On the aftermath of the statements made by Mr Bruno Le Maire on 27 March 2020, a document was published on the portal of the Ministry of the Economy and Finance on 2 April 2020 (available here) making the granting of State financial support in the context of the current health crisis conditional on the waiver of dividend payments and share buybacks by companies wishing to benefit from it. The document outlines the new system at stake.
It should be noted that this measure does not take the form of a bill or a regulation, but rather corresponds to a discretionary decision by the government thereby adjusting some of its support measures previously announced (and available here).
In order to clarify the situation, it is necessary to present the framework (I) and the details (II) of the mechanism, before providing some elements of assessment (III).
I. FRAMEWORK OF THE SCHEME
The scheme is of exclusive interest to large companies (A), which will be able to benefit from certain financial support measures from the State (B) only if they commit not to distribute dividends and not to buy back their own shares (C).
A. An arrangement concerning only large companies
While Mr. Le Maire's initial statements appeared to be relatively general in scope, the document published by the Ministry of the Economy and Finance clearly targets only large companies, i.e. those entities which, during the last financial year ended, (i) employed at least 5,000 employees or (ii) had consolidated sales in excess of 1.5 billion euros in France.
It should be noted that the entities concerned may, according to the document, be independent entities or groups of several related entities within the meaning of the definition used for tax consolidation or the Cotisation sur la Valeur Ajoutée des Entreprises (CVAE), which means that the thresholds mentioned above are to be measured at the group level.
B. A mechanism concerning certain financial support measures of the State
Among the many business support measures announced by the State, only (i) deferrals of social security contributions or tax payments and (ii) State-guaranteed loans are concerned here.
With regard to the first type of measure in question, it should be recalled that firms may apply without penalty for (i) deferment for up to three months of all or part of the payment of employee and employer contributions and (ii) deferment of the payment of their next direct tax instalments (advance payment of corporation tax, business property tax (CFE), payroll tax), which does not concern the payment of tax credits and/or VAT credits for firms meeting the legal conditions for obtaining them.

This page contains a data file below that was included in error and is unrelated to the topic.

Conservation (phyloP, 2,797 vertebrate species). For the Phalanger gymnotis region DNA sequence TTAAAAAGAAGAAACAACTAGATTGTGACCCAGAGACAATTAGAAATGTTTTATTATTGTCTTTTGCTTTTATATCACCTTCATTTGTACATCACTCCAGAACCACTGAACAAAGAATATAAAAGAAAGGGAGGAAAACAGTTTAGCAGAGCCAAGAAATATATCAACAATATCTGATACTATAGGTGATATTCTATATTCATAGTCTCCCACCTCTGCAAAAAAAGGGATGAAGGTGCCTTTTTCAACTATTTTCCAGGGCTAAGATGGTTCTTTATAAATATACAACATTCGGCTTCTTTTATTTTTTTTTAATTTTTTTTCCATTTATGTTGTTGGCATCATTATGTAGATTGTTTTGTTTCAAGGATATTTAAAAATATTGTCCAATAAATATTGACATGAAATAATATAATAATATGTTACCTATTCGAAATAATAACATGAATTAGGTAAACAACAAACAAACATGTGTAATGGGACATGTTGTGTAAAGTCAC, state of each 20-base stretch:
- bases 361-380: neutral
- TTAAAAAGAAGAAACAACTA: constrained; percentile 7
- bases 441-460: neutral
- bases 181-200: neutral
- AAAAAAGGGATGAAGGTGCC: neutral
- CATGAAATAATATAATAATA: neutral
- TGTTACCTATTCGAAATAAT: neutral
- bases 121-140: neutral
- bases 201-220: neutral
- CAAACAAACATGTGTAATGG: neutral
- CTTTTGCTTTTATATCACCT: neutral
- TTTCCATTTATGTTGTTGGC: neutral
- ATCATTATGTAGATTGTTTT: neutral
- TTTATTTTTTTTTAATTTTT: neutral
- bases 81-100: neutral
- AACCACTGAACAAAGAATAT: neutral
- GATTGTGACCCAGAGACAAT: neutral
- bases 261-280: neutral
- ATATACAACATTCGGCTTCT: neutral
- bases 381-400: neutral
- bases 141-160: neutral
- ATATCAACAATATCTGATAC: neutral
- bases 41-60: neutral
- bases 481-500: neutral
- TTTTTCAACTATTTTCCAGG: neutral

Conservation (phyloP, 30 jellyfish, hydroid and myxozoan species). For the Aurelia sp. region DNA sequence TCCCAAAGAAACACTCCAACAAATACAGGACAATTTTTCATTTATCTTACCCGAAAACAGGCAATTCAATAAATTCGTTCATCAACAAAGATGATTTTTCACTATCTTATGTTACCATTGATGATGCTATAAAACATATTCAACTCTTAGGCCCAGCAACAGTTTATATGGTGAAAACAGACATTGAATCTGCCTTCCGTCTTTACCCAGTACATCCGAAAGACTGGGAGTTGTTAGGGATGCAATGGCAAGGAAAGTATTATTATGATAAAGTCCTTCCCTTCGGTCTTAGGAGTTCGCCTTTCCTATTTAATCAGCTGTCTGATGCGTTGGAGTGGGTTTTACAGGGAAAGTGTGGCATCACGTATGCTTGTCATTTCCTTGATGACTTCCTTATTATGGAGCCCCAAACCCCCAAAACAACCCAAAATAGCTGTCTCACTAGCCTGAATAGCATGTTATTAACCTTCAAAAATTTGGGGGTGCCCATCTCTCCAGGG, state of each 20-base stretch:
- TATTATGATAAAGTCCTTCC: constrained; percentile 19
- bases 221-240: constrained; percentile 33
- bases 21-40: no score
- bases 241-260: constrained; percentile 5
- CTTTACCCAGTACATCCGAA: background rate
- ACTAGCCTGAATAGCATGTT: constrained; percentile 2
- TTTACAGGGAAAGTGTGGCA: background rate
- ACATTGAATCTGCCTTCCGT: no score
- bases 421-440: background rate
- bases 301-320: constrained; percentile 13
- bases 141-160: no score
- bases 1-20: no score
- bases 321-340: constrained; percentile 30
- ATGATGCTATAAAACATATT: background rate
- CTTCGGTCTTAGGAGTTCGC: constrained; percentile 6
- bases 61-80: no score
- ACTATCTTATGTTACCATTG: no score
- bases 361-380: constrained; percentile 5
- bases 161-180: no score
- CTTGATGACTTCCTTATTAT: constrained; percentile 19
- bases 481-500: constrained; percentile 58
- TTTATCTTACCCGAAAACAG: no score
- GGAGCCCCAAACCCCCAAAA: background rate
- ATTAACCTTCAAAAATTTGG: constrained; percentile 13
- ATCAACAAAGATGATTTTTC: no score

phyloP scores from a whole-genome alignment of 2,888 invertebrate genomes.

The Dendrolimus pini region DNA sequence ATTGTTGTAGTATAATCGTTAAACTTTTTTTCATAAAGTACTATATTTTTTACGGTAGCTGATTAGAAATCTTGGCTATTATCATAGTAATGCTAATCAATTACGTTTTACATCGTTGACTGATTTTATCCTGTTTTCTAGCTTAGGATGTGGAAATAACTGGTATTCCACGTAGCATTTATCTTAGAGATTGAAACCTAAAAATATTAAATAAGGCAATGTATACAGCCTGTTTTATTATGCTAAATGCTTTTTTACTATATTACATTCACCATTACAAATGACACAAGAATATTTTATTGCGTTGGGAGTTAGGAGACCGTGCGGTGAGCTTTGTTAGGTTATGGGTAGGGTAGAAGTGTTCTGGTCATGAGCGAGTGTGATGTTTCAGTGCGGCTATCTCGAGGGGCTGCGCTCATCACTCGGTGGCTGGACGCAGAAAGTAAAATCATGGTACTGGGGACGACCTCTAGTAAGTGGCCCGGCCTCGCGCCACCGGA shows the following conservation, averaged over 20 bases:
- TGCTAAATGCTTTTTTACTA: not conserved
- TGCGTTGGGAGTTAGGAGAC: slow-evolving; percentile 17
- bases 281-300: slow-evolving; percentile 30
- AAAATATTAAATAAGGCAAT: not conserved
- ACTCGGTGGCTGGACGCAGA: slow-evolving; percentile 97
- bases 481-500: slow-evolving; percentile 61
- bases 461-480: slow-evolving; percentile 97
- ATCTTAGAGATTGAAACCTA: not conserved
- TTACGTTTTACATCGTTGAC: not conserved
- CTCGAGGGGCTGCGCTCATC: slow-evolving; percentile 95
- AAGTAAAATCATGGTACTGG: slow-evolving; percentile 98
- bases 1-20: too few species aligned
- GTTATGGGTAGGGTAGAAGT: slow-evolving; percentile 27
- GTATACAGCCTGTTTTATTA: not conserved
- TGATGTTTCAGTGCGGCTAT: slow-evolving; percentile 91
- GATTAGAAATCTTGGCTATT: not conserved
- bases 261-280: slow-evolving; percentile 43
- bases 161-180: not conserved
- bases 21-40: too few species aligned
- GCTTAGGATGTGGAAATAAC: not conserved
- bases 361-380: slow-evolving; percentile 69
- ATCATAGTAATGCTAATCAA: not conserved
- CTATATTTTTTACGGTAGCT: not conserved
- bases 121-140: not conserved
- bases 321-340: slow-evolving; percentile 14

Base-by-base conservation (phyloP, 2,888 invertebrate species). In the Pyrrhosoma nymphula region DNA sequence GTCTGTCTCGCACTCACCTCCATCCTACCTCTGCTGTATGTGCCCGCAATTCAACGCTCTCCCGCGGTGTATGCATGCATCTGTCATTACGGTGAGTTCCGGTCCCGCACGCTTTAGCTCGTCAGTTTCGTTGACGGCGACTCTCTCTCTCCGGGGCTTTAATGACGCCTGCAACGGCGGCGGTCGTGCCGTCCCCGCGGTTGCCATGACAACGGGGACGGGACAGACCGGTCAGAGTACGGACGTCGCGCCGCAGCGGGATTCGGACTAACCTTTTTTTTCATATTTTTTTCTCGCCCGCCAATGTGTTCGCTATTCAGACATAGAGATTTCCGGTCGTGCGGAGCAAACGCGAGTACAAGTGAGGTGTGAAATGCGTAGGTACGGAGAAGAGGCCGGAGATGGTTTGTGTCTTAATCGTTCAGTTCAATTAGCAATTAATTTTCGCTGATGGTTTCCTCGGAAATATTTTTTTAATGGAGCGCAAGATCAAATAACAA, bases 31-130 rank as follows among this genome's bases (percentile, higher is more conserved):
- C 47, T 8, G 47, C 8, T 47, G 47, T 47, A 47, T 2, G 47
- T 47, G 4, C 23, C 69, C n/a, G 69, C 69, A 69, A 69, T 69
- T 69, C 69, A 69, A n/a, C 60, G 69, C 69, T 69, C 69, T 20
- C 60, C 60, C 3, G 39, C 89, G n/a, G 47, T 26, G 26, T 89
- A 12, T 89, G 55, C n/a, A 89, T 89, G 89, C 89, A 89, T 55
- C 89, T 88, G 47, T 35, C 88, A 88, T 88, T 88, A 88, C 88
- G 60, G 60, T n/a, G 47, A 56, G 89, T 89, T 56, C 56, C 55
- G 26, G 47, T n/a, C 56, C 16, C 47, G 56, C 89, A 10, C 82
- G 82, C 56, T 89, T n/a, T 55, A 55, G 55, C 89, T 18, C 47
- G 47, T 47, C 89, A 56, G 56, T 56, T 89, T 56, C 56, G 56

As for the second type of measures, these are bank loans granted until December 31 to support their cash flow and which may represent up to 3 months of turnover in 2019, for which the State grants its guarantee by individual order of the Minister of the Economy and Finance, after instruction by the General Directorate of the Treasury supported by Bpifrance Financement SA.
C. A system aimed at avoiding the distribution of dividends and share buybacks
According to the published document, the large companies seeking State support under these measures undertake (i) not to distribute dividends to their shareholders in 2020 and (ii) not to buy back shares during 2020, a commitment that applies to all French entities and subsidiaries of the group in question, even if only some of these entities or subsidiaries would benefit from cash support.
With regard to the first part of the mechanism, the notion of dividends is understood in the broadest sense by the document, in that it covers all at these operations same time:
- sums whose distribution is decided by the annual general meeting, including when dividends are distributed in shares;
- interim dividends;
- and exceptional distributions of reserves.
On the other hand, the following are not concerned, and can therefore always be made independently of any state support measures:
- intra-group dividend distributions, provided that they have the effect of financially supporting a French company, in particular for the purpose of meeting its contractual commitments;
- dividend distributions made by entities that are legally obliged to distribute a fraction of their profits during the year 2020;
- distributions made by the Group's foreign entities to French entities.
On the second part, the share buybacks concerned are exclusively those carried out with a view to a capital reduction not motivated by losses for financial management purposes, to which are added the capital reductions carried out by simple reduction of the nominal value.
The following ones are not concerned, however, and can therefore always be carried out independently of any support measure: